Stories indexed with the term ‘NCAA basketball tournament’

Column: Michigan-MSU Rivalry Recharges

John U. Bacon

John U. Bacon

On Sunday, the Michigan Wolverines faced the Michigan State Spartans in the final of the Big Ten men’s basketball tournament. After a decade of domination by the Spartans, John Beilein’s Wolverines held the upper hand the past four years. After losing two stars to the NBA and one to back surgery, they surprised just about everyone when they won the regular season Big Ten title this year by three games. Now they had the rare chance to beat the Spartans three times in one season.

Well, they say beating your arch-rival three times is almost impossible, and that proved true. There was no debating this one. The Spartans beat the Wolverines by 14 points. Spartans’ head coach Tom Izzo is doing what Tom Izzo does: Getting his team ready at just the right time for a good run in the NCAA tournament.

But Sunday’s game might have given both teams what they needed for the tournament: a spark of confidence for the Spartans, and a wake-up call for the Wolverines. I’ll bet both Izzo and Beilein are smart enough to use the Big Ten final game to motivate their players.

But, whatever happens in the NCAA tournament, both teams have elevated basketball in the state of Michigan – and with it, the rivalry between them. And they’ve done it the right way, too. [Full Story]

A2: “One Shining Moment”

A column on BuzzFeed Sports tells the story of how David Barrett’s “One Shining Moment” – written 27 years ago – became the signature song for the NCAA basketball finals. “From the snare drum and piano that opens the segment to a few seconds later, when that familiar 11-note synth-trumpet kicks in, the interplay between words and harmony never veer from Barrett’s original architecture. In fact, despite all the iterations through the years, many of the same musical elements remain from that fall day in 1986, when a handful of men came together in an Ann Arbor studio to record the first song for the first time.” [Source]

A2: Pure Michigan

Writing for Crain’s Detroit Business, Chris Gautz notes the coincidental timing of Ann Arbor-focused Pure Michigan ads running on cable TV at the same time as the University of Michigan men’s basketball team advances to the NCAA tournament’s Final Four. He quotes Michelle Begnoche, public relations manager for Travel Michigan: “This was planned before Michigan made the Final Four. But it’s a great story for us.” [Source]

Column: Michigan Thanks Buckeyes – For Now

John U. Bacon

John U. Bacon

The Big Ten basketball experts knew exactly what was going to happen this season before it even started. Michigan State would battle for another title, while Michigan would be stuck in the middle, fighting for a tournament bid.

And that’s exactly how it started. The Spartans jumped out to first place, and had it all to themselves with just two games left. The Wolverines spent most of the season in the middle of the pack.

The experts were looking pretty smart – until Michigan started mastering head coach John Beilein’s unconventional system. The Wolverines beat Michigan State at home by a single point, then knocked off sixth-ranked Ohio State – just two of Michigan’s 15 straight home victories. With just a week left in the regular season, the Wolverines had a chance to win their first Big Ten title since 1986 – the longest drought in school history. [Full Story]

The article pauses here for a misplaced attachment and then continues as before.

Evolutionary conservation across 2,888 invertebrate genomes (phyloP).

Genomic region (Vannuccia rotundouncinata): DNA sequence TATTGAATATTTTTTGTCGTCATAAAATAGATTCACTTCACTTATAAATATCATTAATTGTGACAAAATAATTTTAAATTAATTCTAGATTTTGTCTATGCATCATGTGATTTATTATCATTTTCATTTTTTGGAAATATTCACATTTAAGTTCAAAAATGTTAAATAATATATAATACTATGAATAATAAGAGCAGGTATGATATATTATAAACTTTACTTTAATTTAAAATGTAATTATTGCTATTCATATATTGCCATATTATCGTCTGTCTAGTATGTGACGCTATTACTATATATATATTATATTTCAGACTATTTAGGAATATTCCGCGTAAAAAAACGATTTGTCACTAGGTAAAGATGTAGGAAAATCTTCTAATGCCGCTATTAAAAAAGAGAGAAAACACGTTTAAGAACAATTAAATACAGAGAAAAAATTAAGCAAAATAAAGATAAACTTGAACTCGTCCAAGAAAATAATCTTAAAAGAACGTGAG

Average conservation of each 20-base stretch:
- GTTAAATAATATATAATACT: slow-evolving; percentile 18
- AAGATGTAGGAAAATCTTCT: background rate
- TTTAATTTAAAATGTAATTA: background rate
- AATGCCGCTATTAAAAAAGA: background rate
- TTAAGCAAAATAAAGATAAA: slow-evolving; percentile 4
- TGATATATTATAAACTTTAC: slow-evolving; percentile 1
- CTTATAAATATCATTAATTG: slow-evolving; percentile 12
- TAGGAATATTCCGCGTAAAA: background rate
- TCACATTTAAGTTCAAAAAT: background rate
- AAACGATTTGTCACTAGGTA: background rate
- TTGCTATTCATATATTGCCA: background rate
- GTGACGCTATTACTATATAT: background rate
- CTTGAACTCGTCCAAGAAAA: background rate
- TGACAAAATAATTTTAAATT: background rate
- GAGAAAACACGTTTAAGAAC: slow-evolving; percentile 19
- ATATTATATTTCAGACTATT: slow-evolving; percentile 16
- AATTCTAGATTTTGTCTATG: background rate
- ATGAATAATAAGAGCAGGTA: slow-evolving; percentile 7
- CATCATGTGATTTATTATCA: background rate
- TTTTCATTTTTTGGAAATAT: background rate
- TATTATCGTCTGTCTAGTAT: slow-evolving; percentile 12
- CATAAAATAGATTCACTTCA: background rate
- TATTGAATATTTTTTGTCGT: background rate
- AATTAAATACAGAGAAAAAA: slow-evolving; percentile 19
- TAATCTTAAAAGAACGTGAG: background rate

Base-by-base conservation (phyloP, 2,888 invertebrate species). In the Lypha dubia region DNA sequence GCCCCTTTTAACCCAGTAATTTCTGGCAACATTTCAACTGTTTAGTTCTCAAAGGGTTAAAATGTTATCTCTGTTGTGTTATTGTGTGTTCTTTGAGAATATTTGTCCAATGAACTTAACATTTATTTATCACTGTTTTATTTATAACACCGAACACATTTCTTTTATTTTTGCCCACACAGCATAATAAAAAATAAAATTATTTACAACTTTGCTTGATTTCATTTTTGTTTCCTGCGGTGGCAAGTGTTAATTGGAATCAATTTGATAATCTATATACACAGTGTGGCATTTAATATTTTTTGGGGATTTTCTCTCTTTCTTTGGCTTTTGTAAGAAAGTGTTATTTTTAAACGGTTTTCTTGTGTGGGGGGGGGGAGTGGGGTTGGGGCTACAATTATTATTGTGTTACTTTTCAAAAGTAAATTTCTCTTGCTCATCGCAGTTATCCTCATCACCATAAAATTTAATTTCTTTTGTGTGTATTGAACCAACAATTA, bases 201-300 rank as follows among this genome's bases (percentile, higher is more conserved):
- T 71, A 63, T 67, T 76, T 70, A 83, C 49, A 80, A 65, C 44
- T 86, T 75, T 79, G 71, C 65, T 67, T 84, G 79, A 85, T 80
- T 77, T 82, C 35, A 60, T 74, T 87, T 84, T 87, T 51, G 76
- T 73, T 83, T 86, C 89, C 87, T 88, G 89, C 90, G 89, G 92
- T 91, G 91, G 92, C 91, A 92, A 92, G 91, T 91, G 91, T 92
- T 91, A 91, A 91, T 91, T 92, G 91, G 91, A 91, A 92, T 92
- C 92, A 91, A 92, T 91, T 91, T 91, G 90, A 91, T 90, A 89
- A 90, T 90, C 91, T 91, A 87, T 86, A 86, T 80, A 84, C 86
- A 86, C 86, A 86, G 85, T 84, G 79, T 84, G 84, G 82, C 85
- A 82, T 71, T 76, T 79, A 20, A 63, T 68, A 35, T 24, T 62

Column on Hoops: Basketball, Civics

On Tuesday, a capacity crowd packed a local Ann Arbor venue to watch a five-person team do its work. Part of the color commentary included talk of game-changing players, and speculation about who had the best center of all the conferences. Everyone knew that whichever team prevailed on Tuesday would not win the whole tournament – it would just advance to the next round.

Ann Arbor West Park basketball hoop

The basketball hoop on the south end of the court in Ann Arbor's newly renovated West Park. (Photo by the writer.)

Here’s a highlight reel of how events unfolded on Tuesday. Play opened with a disputed call, and one of the fans nearly got tossed out of the venue. There was a guy with a red sweater, reminiscent of those favored by Bob Knight when he coached the Indiana University squad, even though he was not the guy in danger of getting tossed. He was actually prepared to do the tossing.

Early on, the coach told the team about the “four corners” – which some older sports fans might recognize as a stalling style of basketball made popular by legendary University of North Carolina coach Dean Smith. And the team managed to hold the ball for one final shot, which it made. The cheerleaders cheered. The victors were valiant … hail, hail, etcetera.

The venue? It was the fourth floor meeting room of city hall. And the five-person team was the committee charged with evaluating proposals for use of the city-owned Library Lot. That’s the parcel atop the Fifth Avenue parking structure currently under construction.

Who says local civic affairs isn’t at least as interesting as NCAA basketball? Well, actually, most readers would say that, I’m guessing.

But here’s something I think we can all agree on: Fans at basketball games get to cheer or boo as loud as they like … within certain parameters. The parallel principle for public meetings, like the one on Tuesday, is that members of the public should be allowed to address the group during its meeting.

The city of Ann Arbor’s stated written policy on this is actually quite clear: Even entities that are not public bodies under the Open Meetings Act should, to the best of their abilities, conform with the spirit of the OMA – which includes a provision for public participation at meetings. [Full Story]